The protest is denied.

Anthony H. Gamboa

General Counsel


[1] The installation houses a DLA inventory control point for aviation, the Defense Supply Center Richmond, and a DLA depot, as well as other tenant activities such as the Virginia Army National Guard. The installation also includes a child care center, an officers' club, a fitness center, and military housing.

[2] In its initial filing, MWM challenged several additional provisions of the RFQ that were subsequently amended by the agency to MWM's satisfaction; accordingly, we have not reviewed them further. Further, to the extent that MWM in its comments on the agency report for the first time contends that the procurement should be set aside for small businesses, the challenge is untimely and not for our review, since it involves an alleged solicitation impropriety apparent prior to the closing time for the receipt of quotations, that, to be timely, had to be protested prior to that time. Bid Protest Regulations, 4 C.F.R. 21.2(a)(1) (2004). The closing time under the RFQ was November 10, 2004; the protester's comments were filed on December 3.

[3] The agency's interest in its continuing refuse reduction relates to a Department of Defense (DOD) policy memorandum directing military agencies to ensure, by the end of fiscal year 2005, that "the diversion rate for non-hazardous solid waste is greater than 40%, while ensuring integrated non-hazardous solid waste management programs provide an economic benefit when compared with disposal using landfilling and incineration alone." Agency Report, Tab 3, DOD Pollution Prevention Measure of Merit (May13, 1998), at 1. The DOD policy requires each military installation to report annually its total solid waste diversion rate, and its cost avoidance (or additional costs) resulting from the use of integrated solid waste management. Id. at 2.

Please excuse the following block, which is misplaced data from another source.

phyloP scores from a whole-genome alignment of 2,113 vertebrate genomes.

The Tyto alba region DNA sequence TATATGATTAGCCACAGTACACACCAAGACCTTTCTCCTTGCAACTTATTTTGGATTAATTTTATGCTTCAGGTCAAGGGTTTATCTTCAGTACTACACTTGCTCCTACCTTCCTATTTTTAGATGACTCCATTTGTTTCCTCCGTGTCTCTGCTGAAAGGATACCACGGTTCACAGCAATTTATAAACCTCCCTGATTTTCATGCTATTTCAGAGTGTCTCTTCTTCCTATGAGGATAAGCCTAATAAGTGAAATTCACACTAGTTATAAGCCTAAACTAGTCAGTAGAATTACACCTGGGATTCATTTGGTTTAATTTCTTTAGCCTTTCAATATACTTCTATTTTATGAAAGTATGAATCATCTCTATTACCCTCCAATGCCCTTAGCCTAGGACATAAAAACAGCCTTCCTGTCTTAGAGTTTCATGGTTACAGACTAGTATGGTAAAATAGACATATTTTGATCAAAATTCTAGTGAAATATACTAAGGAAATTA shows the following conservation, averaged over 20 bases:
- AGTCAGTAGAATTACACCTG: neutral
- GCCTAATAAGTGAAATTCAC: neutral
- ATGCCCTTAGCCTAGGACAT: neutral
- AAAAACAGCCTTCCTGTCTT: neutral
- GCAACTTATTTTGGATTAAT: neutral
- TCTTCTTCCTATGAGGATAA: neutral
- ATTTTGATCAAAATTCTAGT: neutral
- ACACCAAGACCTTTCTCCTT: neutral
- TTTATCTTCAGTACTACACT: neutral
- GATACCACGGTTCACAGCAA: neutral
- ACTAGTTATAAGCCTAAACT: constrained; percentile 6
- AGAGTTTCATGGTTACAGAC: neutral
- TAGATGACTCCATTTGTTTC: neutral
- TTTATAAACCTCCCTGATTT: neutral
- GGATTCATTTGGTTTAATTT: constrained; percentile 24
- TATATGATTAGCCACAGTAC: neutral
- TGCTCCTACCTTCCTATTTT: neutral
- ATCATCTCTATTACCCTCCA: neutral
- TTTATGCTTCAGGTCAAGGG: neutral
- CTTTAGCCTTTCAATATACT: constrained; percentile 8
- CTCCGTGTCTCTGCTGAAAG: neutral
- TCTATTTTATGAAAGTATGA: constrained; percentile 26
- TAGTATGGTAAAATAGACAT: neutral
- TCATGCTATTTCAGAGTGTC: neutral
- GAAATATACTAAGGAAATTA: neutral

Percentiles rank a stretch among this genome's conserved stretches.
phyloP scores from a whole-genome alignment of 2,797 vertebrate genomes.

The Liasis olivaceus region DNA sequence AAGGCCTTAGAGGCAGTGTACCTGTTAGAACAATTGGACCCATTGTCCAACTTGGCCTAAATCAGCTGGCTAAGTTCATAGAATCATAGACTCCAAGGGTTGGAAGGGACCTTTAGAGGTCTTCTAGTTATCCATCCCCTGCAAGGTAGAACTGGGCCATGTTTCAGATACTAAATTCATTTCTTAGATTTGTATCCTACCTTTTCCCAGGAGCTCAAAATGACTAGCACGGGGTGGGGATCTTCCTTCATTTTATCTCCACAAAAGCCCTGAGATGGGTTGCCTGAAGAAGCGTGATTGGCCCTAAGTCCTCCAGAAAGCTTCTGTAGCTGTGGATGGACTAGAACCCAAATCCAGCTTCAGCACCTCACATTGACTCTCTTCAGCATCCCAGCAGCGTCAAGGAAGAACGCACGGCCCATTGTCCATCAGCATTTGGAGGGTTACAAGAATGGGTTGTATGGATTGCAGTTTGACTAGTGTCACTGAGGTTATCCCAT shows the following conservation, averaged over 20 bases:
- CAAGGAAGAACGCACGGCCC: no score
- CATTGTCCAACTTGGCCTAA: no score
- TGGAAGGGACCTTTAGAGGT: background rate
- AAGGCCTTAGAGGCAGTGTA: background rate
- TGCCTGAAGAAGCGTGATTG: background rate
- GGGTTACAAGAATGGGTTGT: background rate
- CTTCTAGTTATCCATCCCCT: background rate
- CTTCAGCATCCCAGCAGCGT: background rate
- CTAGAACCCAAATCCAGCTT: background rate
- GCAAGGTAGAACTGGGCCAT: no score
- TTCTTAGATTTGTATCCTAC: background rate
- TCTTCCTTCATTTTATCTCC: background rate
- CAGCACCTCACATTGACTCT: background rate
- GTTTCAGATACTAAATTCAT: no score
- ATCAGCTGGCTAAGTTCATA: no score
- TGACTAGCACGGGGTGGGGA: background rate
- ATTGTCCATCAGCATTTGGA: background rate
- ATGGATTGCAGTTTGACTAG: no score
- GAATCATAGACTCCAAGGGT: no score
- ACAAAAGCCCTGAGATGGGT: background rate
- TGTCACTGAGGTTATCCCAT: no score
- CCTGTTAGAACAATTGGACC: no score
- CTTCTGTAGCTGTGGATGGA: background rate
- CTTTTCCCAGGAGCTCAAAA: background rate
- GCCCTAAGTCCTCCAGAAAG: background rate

[4] Our review of the record also does not support the protester's challenge to the
on-board weighing equipment provisions of the RFQ. While MWM alleges that the equipment is costly for a small firm to acquire, the RFQ does not require the contractor to use such equipment; as explained above, the RFQ alternatively allows the contractor to use the scales at the municipal landfill. Further, despite MWM's general challenge to the equipment provision, the firm has not provided any persuasive support for its contentions that the required equipment is unreliable for the intended limited use here, that it lacks required certification, or that it is otherwise unavailable to potential vendors.